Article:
Bhubaneswar, Feb. 17: The Reserve Bank of India today delicensed the Bhubaneswar Urban Co-operative Bank after the state government failed to take steps for its merger with any other co-operative society.
With the de-licensing of the bank, its business transactions have come to a halt. Besides, the security of the depositors’ money and the future of the 67 bank employees have become uncertain.
The next logical move will be to liquidate the bank.
Officials admitted that once the bank was liquidated, it would be difficult to collect the money that has been loaned.
While the bank has a liability of Rs 28 crore, it needs to collect nearly Rs 34 crore from the various people who have taken loans. Of this, Rs 19 crore is the principal amount and remaining is interest.
The bank has nearly 14,000 customers.
Confirming the development, chief executive officer (CEO) of the bank Patanjali Tripathy said: “We received the letter today. Now the process will be initiated to liquidate the bank within a month.”
The Reserve Bank of India will now ask the registrar, co-operative society, to initiate steps to liquidate the bank. A liquidator will be appointed to this effect by the state government to see that everything happens in a transparent manner.
Commissioner-cum secretary, co-operative, Bishnupada Sethi said: “Steps would be taken to return money of the small depositors. The depositors’ claim would be forwarded to the Deposit Insurance Guarantee Corporation of India, a subsidiary of the Reserve Bank, for the settlement. The cases of the customers, whose deposits are less than Rs 1 lakh, would be decided first. Those who have the deposits of more than Rs 1 lakh, would be decided after bank collects its money from the loanees.”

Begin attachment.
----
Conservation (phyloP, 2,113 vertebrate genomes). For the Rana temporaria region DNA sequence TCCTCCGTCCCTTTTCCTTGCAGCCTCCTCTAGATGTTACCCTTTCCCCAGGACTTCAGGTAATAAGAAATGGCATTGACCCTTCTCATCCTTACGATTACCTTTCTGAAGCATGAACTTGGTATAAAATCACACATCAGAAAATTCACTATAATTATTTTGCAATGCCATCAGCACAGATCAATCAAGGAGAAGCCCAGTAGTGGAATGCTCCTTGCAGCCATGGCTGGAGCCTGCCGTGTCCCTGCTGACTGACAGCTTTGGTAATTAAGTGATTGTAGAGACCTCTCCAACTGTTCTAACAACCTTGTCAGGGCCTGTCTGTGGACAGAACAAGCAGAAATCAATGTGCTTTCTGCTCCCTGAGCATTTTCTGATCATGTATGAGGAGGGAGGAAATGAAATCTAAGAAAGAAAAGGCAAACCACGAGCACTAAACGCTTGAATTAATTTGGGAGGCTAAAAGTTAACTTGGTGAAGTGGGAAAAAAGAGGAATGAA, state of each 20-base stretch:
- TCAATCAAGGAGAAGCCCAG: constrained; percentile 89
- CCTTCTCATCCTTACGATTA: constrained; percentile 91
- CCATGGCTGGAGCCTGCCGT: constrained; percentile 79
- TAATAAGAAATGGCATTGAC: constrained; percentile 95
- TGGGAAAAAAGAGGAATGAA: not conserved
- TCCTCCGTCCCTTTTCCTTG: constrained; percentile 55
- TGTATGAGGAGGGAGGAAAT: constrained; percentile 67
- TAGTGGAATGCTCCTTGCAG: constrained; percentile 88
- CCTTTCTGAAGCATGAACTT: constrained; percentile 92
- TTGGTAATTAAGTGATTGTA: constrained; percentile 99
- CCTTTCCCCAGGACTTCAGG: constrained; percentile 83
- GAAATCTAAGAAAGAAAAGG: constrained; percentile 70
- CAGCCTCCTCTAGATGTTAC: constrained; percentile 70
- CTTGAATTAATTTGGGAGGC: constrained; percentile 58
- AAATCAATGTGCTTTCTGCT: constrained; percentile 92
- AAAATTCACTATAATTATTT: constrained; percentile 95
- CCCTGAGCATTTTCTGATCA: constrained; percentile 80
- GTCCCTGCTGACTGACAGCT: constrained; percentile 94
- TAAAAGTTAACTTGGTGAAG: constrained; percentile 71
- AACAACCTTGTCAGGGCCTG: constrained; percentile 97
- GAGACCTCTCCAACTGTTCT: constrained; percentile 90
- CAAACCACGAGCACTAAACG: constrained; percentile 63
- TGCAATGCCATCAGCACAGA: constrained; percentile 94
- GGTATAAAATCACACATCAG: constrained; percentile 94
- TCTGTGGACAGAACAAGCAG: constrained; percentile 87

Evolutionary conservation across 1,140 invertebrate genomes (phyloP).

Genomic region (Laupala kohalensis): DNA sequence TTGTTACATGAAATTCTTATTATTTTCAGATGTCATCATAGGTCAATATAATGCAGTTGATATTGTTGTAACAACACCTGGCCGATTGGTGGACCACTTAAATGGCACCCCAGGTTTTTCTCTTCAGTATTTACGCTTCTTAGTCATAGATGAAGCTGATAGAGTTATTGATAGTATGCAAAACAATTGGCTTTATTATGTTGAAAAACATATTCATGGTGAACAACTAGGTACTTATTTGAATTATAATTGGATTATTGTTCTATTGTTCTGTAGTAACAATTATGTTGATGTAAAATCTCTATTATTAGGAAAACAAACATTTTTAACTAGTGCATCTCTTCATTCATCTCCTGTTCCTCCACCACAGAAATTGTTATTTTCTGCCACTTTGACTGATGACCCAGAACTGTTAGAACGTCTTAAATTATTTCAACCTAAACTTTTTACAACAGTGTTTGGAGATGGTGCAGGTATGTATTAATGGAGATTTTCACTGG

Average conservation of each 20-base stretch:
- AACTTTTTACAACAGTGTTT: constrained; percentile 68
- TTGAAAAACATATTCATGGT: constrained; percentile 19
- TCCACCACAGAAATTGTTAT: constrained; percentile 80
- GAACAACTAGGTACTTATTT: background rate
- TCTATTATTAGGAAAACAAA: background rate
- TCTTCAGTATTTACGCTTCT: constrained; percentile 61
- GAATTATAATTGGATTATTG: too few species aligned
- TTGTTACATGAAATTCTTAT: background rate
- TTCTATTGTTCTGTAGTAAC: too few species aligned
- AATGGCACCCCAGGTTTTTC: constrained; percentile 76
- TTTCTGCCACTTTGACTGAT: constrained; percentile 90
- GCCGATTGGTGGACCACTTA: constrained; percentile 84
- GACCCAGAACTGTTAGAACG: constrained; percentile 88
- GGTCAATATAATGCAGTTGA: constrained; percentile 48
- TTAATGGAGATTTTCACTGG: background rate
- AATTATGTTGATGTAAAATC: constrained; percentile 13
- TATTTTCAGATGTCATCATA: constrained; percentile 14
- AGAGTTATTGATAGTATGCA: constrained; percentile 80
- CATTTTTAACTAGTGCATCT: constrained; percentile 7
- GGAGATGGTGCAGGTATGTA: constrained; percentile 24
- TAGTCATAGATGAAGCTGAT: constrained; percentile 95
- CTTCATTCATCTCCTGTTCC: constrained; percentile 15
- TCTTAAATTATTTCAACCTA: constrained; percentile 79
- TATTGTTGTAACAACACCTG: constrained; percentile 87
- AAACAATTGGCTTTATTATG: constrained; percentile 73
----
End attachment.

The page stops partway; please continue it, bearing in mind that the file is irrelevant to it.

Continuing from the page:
“We have already deployed three squads to collect the money. But with the de-licensing of the bank, it will be difficult to realise the money,” said a bank employee, who has not received his salary since March last year.
On the other hand, the chief executive of the bank maintained that the liquidator would also follow the same procedure of collecting money as the bank was doing it now.
“Once the money is collected from the loanees, it will be distributed among the customers,” said Tripathy.
Established in 1988, the Urban Co-operative Bank was making profits till 2001. However, with government evincing little interest in its promotion, the organisation started incurring losses. The bank has been under the direction of RBI under Section 35-A of the Bank Regulation Act, since January, 2004. In such a situation, a customer can only withdraw Rs 1 lakh from such a bank on emergency grounds such as a medical condition.
Later in 2012, the state cabinet had given a free hand to the co-operative department and the registrar of the co-operative societies to initiate steps for the merger of the bank. Three organisations, including the Pune-based Cosmos Co-operative Bank Society, had applied to take over the bank. But it had asked the government to take steps to collect outstanding dues, which is a precondition for merger.
Reacting sharply to the development, retired government official Chaitanya Mishra said: “After my retirement, I had deposited my life’s savings worth nearly Rs 20 lakh in the bank. Now I don’t know what to do.”